Packers must hand Ty Montgomery the keys to the backfield

By now it’s evident to everyone: Ty Montgomery is the Green Bay Packers’ best running back.

Snowy Lambeau afternoons used to follow with a heavy dose of Eddie Lacy. Any hopes of James Starks‘ replicating Lacy’s thumping style quickly dissolved, the veteran running back dancing his way to the bench.

Christine Michael, claimed off waivers in November, showed more energy and burst than Starks after entering the game, but he too struggled to produce. Michael’s nine carries returned just 19 yards.

Stuck in first gear with momentum shifting to the visiting Texans, the Packers turned to Ty Montgomery. The receiver-turned-running back obliged, sparking the offense into life with 40 yards from just six carries.

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Facing a crucial third-and-1 from their own 11-yard line, the score tied at 7-7, Montgomery broke free for a gain of 13 to move the chains. He would add another healthy run of four yards on first down later in the drive before Rodgers found Jordy Nelson all alone in the end zone.

On the next drive, Montgomery added gains of three, 11 and four from his three carries. The Packers scored again and wouldn’t be caught.

“We’re trying to find what personnel group is going to give us that jolt,” Aaron Rodgers said postgame. “It turned out to be our three-receiver set with Ty that gave us that jolt. Every game is different.”

Michael’s role will likely continue to increase, but it’s dependant on how fast he learns the offense. Until the Packers can trust him in pass protection, his role will be limited.

Montgomery presents no such concerns, the second-year man looking every bit as effective in the backfield as he was during Starks’ absence with a knee injury.

The Packers no longer benefit from Lacy bruising his way through piles of defenders on frigid Lambeau afternoons, but Montgomery is the clear No. 1 in the Packers backfield. His quickness makes him tough to stop in the open field, but he also boasts the strength to absorb hits and break tackles. Years as a returner helped him develop good vision.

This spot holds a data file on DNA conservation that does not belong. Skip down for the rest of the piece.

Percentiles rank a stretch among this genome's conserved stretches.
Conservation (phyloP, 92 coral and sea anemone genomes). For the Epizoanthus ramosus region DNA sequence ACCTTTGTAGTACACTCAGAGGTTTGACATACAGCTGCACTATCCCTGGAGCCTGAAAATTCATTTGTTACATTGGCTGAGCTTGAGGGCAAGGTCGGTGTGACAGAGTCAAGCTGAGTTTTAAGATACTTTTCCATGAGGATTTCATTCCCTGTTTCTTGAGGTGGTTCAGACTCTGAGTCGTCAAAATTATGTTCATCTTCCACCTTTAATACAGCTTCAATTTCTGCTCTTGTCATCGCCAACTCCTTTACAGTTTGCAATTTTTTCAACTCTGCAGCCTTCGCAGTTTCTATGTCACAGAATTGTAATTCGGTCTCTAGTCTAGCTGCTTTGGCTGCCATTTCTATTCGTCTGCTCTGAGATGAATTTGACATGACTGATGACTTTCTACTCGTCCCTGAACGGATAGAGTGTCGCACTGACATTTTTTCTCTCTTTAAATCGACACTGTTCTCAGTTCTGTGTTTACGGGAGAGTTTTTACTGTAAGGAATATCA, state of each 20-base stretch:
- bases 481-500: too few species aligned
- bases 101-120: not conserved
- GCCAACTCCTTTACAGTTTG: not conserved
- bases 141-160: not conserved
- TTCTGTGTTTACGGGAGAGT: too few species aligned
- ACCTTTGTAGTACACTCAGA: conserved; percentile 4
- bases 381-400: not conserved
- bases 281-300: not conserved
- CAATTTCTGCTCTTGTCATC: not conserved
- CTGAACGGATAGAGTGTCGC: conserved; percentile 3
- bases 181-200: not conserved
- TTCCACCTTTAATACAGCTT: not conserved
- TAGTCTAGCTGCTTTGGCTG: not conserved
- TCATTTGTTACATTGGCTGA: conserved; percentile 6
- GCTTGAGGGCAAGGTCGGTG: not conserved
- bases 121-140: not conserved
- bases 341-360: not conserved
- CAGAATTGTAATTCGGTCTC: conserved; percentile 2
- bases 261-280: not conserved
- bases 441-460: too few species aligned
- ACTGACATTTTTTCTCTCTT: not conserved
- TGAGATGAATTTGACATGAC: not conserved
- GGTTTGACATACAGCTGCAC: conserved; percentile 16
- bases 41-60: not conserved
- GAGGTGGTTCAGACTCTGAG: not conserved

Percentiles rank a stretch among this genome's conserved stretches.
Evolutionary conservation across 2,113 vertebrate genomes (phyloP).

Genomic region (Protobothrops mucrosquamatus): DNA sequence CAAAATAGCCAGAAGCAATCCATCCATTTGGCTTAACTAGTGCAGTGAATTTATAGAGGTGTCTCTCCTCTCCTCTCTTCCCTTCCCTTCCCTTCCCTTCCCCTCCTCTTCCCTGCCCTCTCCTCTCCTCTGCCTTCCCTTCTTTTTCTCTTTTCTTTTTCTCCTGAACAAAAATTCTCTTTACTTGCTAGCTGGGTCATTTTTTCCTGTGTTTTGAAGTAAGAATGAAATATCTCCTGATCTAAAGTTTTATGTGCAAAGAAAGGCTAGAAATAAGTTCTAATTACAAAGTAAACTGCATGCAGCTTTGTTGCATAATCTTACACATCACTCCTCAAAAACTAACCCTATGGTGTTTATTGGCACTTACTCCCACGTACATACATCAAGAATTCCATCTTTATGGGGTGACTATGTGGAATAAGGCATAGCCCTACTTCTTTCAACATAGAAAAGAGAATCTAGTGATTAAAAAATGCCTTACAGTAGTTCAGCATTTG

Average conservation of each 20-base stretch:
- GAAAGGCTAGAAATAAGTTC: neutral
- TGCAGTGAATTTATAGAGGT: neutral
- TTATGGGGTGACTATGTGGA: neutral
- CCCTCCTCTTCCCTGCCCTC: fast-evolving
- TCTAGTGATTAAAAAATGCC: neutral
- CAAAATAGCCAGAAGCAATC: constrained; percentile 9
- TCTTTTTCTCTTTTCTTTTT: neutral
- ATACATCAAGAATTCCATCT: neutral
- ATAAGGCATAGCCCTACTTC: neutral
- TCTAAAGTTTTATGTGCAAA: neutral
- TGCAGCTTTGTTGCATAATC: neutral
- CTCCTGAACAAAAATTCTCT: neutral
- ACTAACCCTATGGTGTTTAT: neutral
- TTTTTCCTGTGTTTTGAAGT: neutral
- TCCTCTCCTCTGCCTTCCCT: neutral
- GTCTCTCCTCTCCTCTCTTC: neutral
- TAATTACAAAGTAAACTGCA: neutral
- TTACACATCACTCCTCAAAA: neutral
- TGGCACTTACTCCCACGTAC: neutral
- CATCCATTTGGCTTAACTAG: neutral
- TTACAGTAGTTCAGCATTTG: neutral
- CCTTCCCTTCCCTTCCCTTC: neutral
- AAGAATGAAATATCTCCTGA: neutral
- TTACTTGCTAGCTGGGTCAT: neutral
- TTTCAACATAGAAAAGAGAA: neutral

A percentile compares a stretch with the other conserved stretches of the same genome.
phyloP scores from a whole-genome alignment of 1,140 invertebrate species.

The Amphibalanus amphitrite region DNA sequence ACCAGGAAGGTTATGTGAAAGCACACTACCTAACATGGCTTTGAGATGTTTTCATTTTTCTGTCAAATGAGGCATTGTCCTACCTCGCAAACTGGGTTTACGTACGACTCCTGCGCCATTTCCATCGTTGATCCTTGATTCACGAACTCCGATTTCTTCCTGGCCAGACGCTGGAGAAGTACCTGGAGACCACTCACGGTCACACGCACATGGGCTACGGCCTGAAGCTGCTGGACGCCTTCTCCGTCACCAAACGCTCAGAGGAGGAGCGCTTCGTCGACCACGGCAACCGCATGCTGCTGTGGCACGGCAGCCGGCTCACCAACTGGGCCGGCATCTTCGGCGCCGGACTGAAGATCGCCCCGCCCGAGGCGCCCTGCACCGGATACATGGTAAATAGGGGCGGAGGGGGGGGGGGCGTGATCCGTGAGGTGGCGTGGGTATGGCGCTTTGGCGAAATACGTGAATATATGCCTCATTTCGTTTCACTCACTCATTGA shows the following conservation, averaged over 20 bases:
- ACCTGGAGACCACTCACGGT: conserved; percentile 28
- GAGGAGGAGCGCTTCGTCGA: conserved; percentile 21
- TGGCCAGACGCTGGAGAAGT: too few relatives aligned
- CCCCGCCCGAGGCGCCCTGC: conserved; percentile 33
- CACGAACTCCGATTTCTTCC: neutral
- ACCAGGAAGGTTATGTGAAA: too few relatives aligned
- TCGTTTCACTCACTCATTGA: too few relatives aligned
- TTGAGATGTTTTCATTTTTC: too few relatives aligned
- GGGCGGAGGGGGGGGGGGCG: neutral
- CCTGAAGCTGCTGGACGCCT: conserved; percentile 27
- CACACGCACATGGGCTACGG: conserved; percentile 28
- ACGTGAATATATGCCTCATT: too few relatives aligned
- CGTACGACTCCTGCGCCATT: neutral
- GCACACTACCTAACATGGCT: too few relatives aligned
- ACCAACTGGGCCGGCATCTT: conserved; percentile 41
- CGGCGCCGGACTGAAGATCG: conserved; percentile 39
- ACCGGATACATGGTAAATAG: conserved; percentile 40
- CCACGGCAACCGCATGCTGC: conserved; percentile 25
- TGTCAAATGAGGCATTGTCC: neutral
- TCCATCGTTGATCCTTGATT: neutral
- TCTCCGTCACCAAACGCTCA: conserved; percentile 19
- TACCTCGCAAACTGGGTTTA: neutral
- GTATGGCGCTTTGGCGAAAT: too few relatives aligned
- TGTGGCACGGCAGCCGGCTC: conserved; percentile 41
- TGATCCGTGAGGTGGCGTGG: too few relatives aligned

Michael and fullback Aaron Ripkowski have plenty to offer, but the keys to the backfield belong to Montgomery.

Rodgers-Nelson connection key in December

Chemistry between an MVP quarterback and Pro Bowl wide receiver is tough to cover, no matter who you are. Moving the ball against Houston was no easy task, and Aaron Rodgers lent on his favorite target time and again to great success.

Nelson caught fire in the snow, hauling in eight of 10 targets for 118 yards and a touchdown. The Rodgers-to-Nelson connection is still one of the best in the league, and the Packers need both on the same page throughout December to ignite a playoff run.

Health on defense key to combat Seahawks

Clay Matthews appears to have returned a week too early, his shoulder injury suffered last Monday night clearly bothering him on Sunday. Jake Ryan aggravated his ankle injury but returned to the game. Nick Perry injured his left hand and played the second half with a club.

Seattle comes to town next week, presenting a far more daunting challenge than Houston. The Texans’ wide receivers are a tough cover for any secondary, but the step up from Brock Osweiler to Russell Wilson will be most evident.

Injuries to the linebacker group will concern defensive coordinator Dom Capers. Seattle’s offensive line has struggled for much of the year. Not only will the Packers need to generate pressure up front, but also be wary of Wilson’s ability to run.

Getting Blake Martinez back would help the cause, as would a healthier Matthews, Ryan and Perry.

The Seahawks are arguably the NFC’s second-best team behind Dallas. Beating them at Lambeau might be the Packers’ toughest ask of the season. Health on defense is essential.

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